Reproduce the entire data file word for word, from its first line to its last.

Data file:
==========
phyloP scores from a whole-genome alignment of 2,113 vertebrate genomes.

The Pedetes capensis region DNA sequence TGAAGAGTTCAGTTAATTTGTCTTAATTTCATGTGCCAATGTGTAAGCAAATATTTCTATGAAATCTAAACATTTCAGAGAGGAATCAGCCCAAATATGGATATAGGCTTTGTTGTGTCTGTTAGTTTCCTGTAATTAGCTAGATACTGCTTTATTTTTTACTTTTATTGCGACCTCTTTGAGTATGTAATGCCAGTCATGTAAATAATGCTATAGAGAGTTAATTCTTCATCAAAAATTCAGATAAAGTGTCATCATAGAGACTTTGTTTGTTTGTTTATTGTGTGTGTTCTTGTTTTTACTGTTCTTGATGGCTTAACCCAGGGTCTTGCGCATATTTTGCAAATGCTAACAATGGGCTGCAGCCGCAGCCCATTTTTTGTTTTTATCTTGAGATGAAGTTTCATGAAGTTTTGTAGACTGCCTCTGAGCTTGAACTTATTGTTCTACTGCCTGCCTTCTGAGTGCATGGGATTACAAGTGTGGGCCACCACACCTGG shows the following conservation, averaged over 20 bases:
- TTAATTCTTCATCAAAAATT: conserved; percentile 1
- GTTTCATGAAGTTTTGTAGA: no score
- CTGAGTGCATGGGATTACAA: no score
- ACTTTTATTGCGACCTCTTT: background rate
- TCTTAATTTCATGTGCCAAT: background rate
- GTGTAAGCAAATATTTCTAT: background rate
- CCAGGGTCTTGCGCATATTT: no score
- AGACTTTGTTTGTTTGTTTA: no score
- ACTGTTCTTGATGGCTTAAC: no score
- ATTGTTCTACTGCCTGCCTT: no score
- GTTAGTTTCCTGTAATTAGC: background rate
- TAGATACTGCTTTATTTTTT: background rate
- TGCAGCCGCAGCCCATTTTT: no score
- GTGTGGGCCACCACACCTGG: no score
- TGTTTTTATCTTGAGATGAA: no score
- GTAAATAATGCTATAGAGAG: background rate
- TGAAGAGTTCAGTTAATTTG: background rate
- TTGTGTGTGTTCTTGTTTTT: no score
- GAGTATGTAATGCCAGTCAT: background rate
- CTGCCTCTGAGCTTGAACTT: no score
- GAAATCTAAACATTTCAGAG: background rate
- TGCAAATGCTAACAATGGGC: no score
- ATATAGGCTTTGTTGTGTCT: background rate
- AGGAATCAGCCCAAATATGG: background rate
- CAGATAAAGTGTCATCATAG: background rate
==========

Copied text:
phyloP scores from a whole-genome alignment of 2,113 vertebrate genomes.

The Pedetes capensis region DNA sequence TGAAGAGTTCAGTTAATTTGTCTTAATTTCATGTGCCAATGTGTAAGCAAATATTTCTATGAAATCTAAACATTTCAGAGAGGAATCAGCCCAAATATGGATATAGGCTTTGTTGTGTCTGTTAGTTTCCTGTAATTAGCTAGATACTGCTTTATTTTTTACTTTTATTGCGACCTCTTTGAGTATGTAATGCCAGTCATGTAAATAATGCTATAGAGAGTTAATTCTTCATCAAAAATTCAGATAAAGTGTCATCATAGAGACTTTGTTTGTTTGTTTATTGTGTGTGTTCTTGTTTTTACTGTTCTTGATGGCTTAACCCAGGGTCTTGCGCATATTTTGCAAATGCTAACAATGGGCTGCAGCCGCAGCCCATTTTTTGTTTTTATCTTGAGATGAAGTTTCATGAAGTTTTGTAGACTGCCTCTGAGCTTGAACTTATTGTTCTACTGCCTGCCTTCTGAGTGCATGGGATTACAAGTGTGGGCCACCACACCTGG shows the following conservation, averaged over 20 bases:
- TTAATTCTTCATCAAAAATT: conserved; percentile 1
- GTTTCATGAAGTTTTGTAGA: no score
- CTGAGTGCATGGGATTACAA: no score
- ACTTTTATTGCGACCTCTTT: background rate
- TCTTAATTTCATGTGCCAAT: background rate
- GTGTAAGCAAATATTTCTAT: background rate
- CCAGGGTCTTGCGCATATTT: no score
- AGACTTTGTTTGTTTGTTTA: no score
- ACTGTTCTTGATGGCTTAAC: no score
- ATTGTTCTACTGCCTGCCTT: no score
- GTTAGTTTCCTGTAATTAGC: background rate
- TAGATACTGCTTTATTTTTT: background rate
- TGCAGCCGCAGCCCATTTTT: no score
- GTGTGGGCCACCACACCTGG: no score
- TGTTTTTATCTTGAGATGAA: no score
- GTAAATAATGCTATAGAGAG: background rate
- TGAAGAGTTCAGTTAATTTG: background rate
- TTGTGTGTGTTCTTGTTTTT: no score
- GAGTATGTAATGCCAGTCAT: background rate
- CTGCCTCTGAGCTTGAACTT: no score
- GAAATCTAAACATTTCAGAG: background rate
- TGCAAATGCTAACAATGGGC: no score
- ATATAGGCTTTGTTGTGTCT: background rate
- AGGAATCAGCCCAAATATGG: background rate
- CAGATAAAGTGTCATCATAG: background rate